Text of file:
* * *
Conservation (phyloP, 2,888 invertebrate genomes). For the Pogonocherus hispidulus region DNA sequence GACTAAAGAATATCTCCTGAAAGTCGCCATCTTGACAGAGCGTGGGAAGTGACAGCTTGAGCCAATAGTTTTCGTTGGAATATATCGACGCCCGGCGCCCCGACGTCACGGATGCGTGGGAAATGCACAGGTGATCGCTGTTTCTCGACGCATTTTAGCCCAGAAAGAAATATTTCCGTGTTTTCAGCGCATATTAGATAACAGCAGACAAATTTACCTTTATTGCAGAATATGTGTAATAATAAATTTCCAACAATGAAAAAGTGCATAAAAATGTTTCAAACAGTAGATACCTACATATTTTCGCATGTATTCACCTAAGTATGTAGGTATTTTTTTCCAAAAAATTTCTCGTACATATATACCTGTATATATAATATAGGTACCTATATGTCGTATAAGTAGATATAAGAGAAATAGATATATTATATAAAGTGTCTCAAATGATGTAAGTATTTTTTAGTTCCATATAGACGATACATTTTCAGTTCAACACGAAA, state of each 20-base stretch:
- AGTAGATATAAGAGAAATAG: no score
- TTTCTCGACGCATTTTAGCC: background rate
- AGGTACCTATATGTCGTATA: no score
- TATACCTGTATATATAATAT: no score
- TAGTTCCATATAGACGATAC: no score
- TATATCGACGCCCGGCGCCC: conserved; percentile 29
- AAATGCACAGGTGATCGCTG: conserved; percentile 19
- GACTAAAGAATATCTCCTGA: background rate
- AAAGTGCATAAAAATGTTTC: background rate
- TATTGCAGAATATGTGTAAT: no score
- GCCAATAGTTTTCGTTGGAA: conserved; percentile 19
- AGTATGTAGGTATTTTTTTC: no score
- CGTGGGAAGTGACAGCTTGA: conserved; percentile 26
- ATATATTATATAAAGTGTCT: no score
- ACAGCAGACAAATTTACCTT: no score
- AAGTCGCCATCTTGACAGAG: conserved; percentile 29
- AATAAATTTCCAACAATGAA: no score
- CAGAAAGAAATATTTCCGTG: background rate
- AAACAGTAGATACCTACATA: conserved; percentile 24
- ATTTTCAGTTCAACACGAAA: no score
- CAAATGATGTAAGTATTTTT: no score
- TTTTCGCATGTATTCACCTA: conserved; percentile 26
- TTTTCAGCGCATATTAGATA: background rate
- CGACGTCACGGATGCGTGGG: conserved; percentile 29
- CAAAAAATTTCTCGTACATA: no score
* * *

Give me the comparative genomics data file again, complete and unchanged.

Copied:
Conservation (phyloP, 2,888 invertebrate genomes). For the Pogonocherus hispidulus region DNA sequence GACTAAAGAATATCTCCTGAAAGTCGCCATCTTGACAGAGCGTGGGAAGTGACAGCTTGAGCCAATAGTTTTCGTTGGAATATATCGACGCCCGGCGCCCCGACGTCACGGATGCGTGGGAAATGCACAGGTGATCGCTGTTTCTCGACGCATTTTAGCCCAGAAAGAAATATTTCCGTGTTTTCAGCGCATATTAGATAACAGCAGACAAATTTACCTTTATTGCAGAATATGTGTAATAATAAATTTCCAACAATGAAAAAGTGCATAAAAATGTTTCAAACAGTAGATACCTACATATTTTCGCATGTATTCACCTAAGTATGTAGGTATTTTTTTCCAAAAAATTTCTCGTACATATATACCTGTATATATAATATAGGTACCTATATGTCGTATAAGTAGATATAAGAGAAATAGATATATTATATAAAGTGTCTCAAATGATGTAAGTATTTTTTAGTTCCATATAGACGATACATTTTCAGTTCAACACGAAA, state of each 20-base stretch:
- AGTAGATATAAGAGAAATAG: no score
- TTTCTCGACGCATTTTAGCC: background rate
- AGGTACCTATATGTCGTATA: no score
- TATACCTGTATATATAATAT: no score
- TAGTTCCATATAGACGATAC: no score
- TATATCGACGCCCGGCGCCC: conserved; percentile 29
- AAATGCACAGGTGATCGCTG: conserved; percentile 19
- GACTAAAGAATATCTCCTGA: background rate
- AAAGTGCATAAAAATGTTTC: background rate
- TATTGCAGAATATGTGTAAT: no score
- GCCAATAGTTTTCGTTGGAA: conserved; percentile 19
- AGTATGTAGGTATTTTTTTC: no score
- CGTGGGAAGTGACAGCTTGA: conserved; percentile 26
- ATATATTATATAAAGTGTCT: no score
- ACAGCAGACAAATTTACCTT: no score
- AAGTCGCCATCTTGACAGAG: conserved; percentile 29
- AATAAATTTCCAACAATGAA: no score
- CAGAAAGAAATATTTCCGTG: background rate
- AAACAGTAGATACCTACATA: conserved; percentile 24
- ATTTTCAGTTCAACACGAAA: no score
- CAAATGATGTAAGTATTTTT: no score
- TTTTCGCATGTATTCACCTA: conserved; percentile 26
- TTTTCAGCGCATATTAGATA: background rate
- CGACGTCACGGATGCGTGGG: conserved; percentile 29
- CAAAAAATTTCTCGTACATA: no score